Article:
At the opposite end of the spectrum, I once partnered with a not-for-profit organization housed in a less-than-desirable area of a city. We scheduled all meetings during daylight hours and dressed down. Way down. These executives, dressed in jeans and sneakers, pursued a noble mission helping disadvantaged youth in their area.
Not-for-profits maintain competitive compensation, similar to for-profits. However, their "executive" compensation programs must comply with the Intermediate Sanctions Section 4958 stipulation that all compensation and benefits provided to disqualified persons in a nonprofit must be reasonable. In a not-for-profit, a "disqualified person" is considered an executive. These individuals must have strategic impact over the finances or decision-making of the organization, but can also be a child of someone with this influence. More importantly, their pay must be "reasonable" (not competitive, but reasonable). In order to fulfill these IRS requirements and maintain their not-for-profit status, not-for-profit organizations engage in extremely rigorous annual reviews to ensure transparency and accountability.
Whether public or private, for-profit or not-for-profit, the executive pool must first be defined. Only after determining which positions qualify as "executives" within a company or organization can the compensation programs be identified and reviewed.
The main difference, from a compensation perspective, between executives and the broader employee population is the types of programs offered — not just the level of compensation. In other words, executive compensation comprises the awards (both compensation and benefits) allocated to executives within an individual firm or organization. The purpose of executive compensation is threefold:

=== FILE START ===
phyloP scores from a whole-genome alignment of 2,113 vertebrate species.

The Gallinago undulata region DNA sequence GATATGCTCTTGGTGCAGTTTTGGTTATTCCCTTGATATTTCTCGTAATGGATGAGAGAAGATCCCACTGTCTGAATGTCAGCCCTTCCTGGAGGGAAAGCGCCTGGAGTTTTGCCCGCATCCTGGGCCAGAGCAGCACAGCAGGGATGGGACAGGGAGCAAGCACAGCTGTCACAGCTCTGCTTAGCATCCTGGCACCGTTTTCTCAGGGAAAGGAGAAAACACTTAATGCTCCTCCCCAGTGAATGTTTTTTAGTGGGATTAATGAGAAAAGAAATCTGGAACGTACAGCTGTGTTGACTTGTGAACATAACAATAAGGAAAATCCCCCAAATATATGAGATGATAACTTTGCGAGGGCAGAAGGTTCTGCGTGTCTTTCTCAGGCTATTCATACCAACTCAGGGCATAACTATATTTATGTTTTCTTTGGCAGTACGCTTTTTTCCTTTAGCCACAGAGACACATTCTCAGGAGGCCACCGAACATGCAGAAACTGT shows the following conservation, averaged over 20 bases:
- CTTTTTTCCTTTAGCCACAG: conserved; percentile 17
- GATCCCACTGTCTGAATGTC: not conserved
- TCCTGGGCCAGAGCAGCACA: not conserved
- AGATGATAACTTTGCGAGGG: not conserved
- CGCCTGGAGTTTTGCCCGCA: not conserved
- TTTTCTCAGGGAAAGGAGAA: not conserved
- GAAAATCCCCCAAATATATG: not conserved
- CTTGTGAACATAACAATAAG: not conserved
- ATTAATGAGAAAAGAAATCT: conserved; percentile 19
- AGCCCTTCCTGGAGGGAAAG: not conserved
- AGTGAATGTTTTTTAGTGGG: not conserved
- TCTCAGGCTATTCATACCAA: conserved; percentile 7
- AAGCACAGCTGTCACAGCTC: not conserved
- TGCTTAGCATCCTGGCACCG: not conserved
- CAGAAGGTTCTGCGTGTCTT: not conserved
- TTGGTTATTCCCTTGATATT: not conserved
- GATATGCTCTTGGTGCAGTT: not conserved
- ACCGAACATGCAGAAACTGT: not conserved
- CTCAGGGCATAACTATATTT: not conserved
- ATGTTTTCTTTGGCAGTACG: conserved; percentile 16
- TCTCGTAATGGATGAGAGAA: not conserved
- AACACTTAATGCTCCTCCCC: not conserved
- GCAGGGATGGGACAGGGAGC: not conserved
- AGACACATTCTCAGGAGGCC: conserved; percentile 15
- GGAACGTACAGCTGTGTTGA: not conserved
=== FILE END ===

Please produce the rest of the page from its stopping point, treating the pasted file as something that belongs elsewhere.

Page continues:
1. Attract and retain the right talent.
2. Motivate behaviors and decision-making in a manner that achieves a company's short- and long-term business strategies.
3. Reward outcomes appropriately, based on performance, and ensure alignment of programs with stakeholder/shareholder interests.
So what does a "good" compensation program look like? What do you think of when you think of "compensation"? Base? Bonus? What about retirement? Do you think your program is competitive? How do you know?
The Compensation Philosophy
A comprehensive compensation program is governed by a well-articulated (Board or management approved) compensation philosophy. Companies then employ mechanisms and tools such as base salary and long-term incentives to achieve their desired compensation philosophy.
During a meeting with a female HR executive, she explained their philosophy: Provide everything at the 75th percentile. And she meanteverything — pay, health and welfare benefits, retirement, and perquisites. She must have sensed my hesitation because she continued to explain, "No one wants to work for this company. We can't even have our logo showing on our stuff." She told me the story of someone who was given a travel coffee mug with the logo. This person, although grateful, was seen tossing it in the garbage because he did not want to publicize the fact that he worked for that company.
The compensation philosophy becomes the guiding principle — the roadmap — for how pay is delivered. A compensation philosophy includes elements such as industry, market targets, peers, company size, and business objectives. A well-designed compensation philosophy will articulate who the company compares itself to (its peers) when gathering competitive market data. The competitive market data is then used to analyze its pay program.
A compensation philosophy serves the following corporate objectives:
1. Identify the organization's pay programs and total reward vehicles to be utilized.
2. Identify how the pay programs and strategies will support the company's business strategy, competitive outlook, operating objectives, and human capital needs.